If you ever find yourself in a position where you need to pretend to know something about professional cricket, indeed about any form of cricket, you will first need to be aware that the English, not being by nature a religious people, invented the game to give them some idea of Eternity. Having absorbed that self evident truth you must next demonstrate a familiarity with the most famous and keenly fought cricketing competition of them all.
Is it the Barmy Army versus the Marylebone Cricket Club (MCC)?
No, that’s another ongoing battle with no end in sight. It is in fact the ‘Ashes’, a ‘Test’ series that takes place every two years between England and Australia, alternately in each country. Most followers of English and Australian cricket say that it should be played every year, because it is the only one they really care about.
Why is it called the Ashes?
That’s easy. In August 1882, in a match that lasted only two days (lightning fast by Test cricket standards), Australia beat England for the first time in England. One spectator dropped dead and another bit chunks out of his umbrella handle (Augusts were soaking wet, too, 100 years ago). The next day, The Sporting Times published its famous mock obituary:
In affectionate Remembrance of English Cricket which died at the Oval on 29th August, 1882. Deeply lamented by a large circle of sorrowing friends and acquaintances. RIP. NB The body will be cremated and the ashes taken to Australia.
Where are the Ashes now?
The following winter England beat Australia in Australia, and some Melbourne ladies burnt a ‘bail’ (the wooden bit that sits on top of the stumps), sealed the ashes in an urn and inscribed it with a rather sweet little poem that included the couplet: ‘The welkin will ring loud/The great crowd will feel proud.’ Australians have always been better at cricket than poetry. The ladies presented the urn to the English captain, the Honourable Ivo Bligh, and one of them subsequently married him. When the Hon Ivo died, he bequeathed the Ashes to the MCC. Since 1927 they have remained at Lord’s (the self-appointed London HQ of international cricket), even though England did not win them once between 1934 and1953. There is a replica urn however which the MCC generously allows the Australians to take back downunder whenever they win an Ashes series.
Which team has got the best Ashes match record?
The Australians are ahead by some distance. Between 1882 and the final test of the 2010 -11 series, Australia has won 123 matches, England has won 100, and 87 have been drawn. Things are slightly more even when you look at the overall series results (as opposed to individual test matches). There have been 66 series; Australia has won 31, lost 30, and drawn 5; England has won 30, lost 31, and drawn 5. England are the current Ashes holders, having won the last two series.
Who’s the favourite this time round?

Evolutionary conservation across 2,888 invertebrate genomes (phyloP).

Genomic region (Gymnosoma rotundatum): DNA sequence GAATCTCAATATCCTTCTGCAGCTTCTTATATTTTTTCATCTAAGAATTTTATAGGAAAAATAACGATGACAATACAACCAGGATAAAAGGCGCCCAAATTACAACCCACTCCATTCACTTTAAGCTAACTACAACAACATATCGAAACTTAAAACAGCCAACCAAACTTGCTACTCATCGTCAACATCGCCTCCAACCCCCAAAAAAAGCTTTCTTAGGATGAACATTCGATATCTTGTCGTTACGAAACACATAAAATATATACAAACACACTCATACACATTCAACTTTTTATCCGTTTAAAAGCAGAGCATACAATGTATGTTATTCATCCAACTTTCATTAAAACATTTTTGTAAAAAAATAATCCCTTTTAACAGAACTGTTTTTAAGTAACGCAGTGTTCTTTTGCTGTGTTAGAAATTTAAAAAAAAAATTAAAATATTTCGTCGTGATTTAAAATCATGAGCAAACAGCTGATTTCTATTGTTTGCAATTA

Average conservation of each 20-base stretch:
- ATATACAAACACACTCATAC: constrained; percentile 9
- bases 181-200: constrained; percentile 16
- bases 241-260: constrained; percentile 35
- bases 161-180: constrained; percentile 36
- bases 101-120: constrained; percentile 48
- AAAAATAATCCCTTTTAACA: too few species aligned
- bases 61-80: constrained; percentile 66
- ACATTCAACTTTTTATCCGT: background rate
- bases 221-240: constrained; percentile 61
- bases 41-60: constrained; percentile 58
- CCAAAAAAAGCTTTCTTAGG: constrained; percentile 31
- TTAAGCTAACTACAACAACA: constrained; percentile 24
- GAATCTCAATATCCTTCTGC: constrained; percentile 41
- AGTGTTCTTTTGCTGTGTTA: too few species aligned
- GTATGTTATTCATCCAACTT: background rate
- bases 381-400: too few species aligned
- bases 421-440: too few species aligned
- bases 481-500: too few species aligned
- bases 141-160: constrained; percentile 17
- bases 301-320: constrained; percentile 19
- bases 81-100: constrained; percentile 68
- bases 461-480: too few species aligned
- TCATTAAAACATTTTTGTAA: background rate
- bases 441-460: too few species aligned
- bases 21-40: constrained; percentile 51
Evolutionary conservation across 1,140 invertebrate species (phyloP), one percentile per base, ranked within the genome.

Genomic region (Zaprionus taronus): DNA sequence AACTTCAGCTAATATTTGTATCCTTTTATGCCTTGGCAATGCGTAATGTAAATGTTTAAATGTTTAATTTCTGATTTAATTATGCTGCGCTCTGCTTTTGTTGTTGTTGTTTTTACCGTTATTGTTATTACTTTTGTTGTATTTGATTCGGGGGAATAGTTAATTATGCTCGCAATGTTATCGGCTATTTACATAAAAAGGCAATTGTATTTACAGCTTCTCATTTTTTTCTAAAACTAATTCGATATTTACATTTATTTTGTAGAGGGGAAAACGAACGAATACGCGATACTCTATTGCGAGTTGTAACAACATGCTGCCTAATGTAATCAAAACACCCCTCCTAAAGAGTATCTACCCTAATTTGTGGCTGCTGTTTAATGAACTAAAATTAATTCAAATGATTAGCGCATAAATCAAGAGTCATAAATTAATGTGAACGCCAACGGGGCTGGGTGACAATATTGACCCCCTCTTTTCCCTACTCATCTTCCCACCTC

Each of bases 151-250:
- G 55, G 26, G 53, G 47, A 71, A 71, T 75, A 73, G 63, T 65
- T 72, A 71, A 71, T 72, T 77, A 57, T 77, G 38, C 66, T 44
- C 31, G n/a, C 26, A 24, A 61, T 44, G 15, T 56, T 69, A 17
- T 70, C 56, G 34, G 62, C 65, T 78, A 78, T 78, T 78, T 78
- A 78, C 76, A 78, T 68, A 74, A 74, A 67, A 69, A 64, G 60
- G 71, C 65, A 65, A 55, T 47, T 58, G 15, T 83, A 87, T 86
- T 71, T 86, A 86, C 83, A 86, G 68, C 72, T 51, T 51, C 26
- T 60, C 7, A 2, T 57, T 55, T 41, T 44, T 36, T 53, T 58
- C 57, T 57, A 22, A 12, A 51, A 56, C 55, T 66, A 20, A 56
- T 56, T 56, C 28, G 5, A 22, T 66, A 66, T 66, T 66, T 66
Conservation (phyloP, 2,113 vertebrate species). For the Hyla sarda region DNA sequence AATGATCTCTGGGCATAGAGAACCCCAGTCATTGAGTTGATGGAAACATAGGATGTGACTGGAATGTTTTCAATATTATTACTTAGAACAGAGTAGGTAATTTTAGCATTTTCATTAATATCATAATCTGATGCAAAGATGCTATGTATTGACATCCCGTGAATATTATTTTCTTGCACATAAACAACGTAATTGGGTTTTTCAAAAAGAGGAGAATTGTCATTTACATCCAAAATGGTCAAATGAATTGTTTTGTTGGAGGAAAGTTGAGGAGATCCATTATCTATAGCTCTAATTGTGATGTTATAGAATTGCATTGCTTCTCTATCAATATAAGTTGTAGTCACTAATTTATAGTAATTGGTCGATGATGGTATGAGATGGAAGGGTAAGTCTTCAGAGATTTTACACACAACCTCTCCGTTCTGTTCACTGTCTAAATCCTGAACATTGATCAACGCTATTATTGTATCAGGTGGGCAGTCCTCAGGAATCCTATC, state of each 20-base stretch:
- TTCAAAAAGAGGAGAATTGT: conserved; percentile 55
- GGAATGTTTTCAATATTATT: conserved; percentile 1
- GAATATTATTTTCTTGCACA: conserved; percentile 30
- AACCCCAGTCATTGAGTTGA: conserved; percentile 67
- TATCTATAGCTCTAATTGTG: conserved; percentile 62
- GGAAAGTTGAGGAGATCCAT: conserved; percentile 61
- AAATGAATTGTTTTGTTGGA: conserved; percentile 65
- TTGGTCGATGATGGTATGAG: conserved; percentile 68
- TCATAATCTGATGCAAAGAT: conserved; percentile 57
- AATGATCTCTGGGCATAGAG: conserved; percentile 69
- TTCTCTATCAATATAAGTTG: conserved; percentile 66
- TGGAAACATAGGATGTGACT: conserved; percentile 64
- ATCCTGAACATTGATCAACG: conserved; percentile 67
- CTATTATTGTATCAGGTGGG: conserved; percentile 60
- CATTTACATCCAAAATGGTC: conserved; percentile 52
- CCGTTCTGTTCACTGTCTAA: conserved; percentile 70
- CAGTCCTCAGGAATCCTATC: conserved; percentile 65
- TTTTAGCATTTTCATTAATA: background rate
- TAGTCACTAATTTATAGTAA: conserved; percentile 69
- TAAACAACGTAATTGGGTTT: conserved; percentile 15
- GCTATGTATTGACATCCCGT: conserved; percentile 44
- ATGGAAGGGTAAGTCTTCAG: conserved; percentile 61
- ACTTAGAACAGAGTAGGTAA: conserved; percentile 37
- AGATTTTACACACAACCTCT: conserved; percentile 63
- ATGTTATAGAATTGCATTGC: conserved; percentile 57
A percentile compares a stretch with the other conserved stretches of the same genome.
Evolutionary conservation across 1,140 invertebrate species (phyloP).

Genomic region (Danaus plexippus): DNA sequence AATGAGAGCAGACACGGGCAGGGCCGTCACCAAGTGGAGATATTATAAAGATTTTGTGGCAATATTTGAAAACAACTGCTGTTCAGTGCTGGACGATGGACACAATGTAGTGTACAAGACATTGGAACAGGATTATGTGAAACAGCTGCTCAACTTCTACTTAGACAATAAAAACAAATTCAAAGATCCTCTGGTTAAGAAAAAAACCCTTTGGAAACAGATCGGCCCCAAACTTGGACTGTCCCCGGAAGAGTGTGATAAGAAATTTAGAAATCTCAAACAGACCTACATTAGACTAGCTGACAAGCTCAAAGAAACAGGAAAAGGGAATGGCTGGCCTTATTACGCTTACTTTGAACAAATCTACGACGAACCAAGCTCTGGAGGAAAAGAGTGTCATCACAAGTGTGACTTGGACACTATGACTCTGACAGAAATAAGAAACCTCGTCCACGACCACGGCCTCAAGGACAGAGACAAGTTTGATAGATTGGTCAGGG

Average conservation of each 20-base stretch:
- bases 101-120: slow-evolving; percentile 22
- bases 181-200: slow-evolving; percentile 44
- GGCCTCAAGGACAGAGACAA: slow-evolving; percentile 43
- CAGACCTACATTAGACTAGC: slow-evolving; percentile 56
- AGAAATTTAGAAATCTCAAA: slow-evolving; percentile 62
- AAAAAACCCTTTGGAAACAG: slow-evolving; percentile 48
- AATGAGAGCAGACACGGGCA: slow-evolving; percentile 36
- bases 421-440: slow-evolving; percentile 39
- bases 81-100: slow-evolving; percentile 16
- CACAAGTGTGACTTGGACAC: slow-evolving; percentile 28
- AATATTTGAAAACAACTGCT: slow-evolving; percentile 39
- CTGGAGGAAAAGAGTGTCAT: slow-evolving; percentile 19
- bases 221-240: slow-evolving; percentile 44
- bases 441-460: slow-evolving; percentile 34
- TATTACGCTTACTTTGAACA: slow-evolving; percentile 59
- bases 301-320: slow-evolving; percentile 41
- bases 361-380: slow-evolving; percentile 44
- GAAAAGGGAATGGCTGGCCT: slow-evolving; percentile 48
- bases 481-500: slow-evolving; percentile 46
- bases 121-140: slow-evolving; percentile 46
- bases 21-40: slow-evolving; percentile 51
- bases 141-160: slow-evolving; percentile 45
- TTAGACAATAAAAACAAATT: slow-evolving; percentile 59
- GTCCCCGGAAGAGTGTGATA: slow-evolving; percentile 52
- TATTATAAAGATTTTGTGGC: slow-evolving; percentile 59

In recent years England has been in the ascendancy, and is expected to win the forthcoming series with ease. Naturally, such expectations spell trouble. You might say knowledgably that in cricket, as in most areas of life, complacency is the worst form of preparation.
Maximum Bluffing Value:
The last time England was so strongly fancied was in 1989 when they lost the Ashes 4-0. Don’t Say: ‘Australian cricket is in terminal decline, along with its swimming, track and field sports, rugby, and just about every other sport you can think of – apart from Australian Rules Football (and that’s because no one else plays it).’ Do Say: ‘Never underestimate an Aussie cricket team with its back against the wall.’
FIVE NON-ESSENTIAL BUT INTERESTING ASHES FACTS
1/ Mike Brearley captained England in 18 Ashes matches between 1977 and 1981, the most by an Englishman. He is now a psychoanalyst.
2/ Allan Border holds the record for being the longest serving Australian captain in Ashes history – 29 times. He used to be a clerk in the library of a mining company.
3/ Aussie spin bowler Shane Warne bowled star England batsman Mike Gatting with the first ball of his Ashes debut in England. Nobody has come close to his record of 195 Ashes wickets. He is now Liz Hurley’s partner.
4/ The Australians invented the noble art of sledging – barracking English batsmen to put them off their game. It didn’t always work to their advantage. In 2001, Mark Waugh, brother of former Australian captain Steve Waugh, said to England batsman James Ormond: “Mate, what are you doing out here? There’s no way you’re good enough to play for England.” Ormond replied: “Maybe not, but at least I’m the best player in my family.”
5/ The most wickets in an Ashes series, 46, were taken by England off-spinner Jim Laker in 1956.
Adapted from The Bluffer’s Guide to Cricket by James Trollope, available in all good bookshops and at Bluffers.com
Images via Getty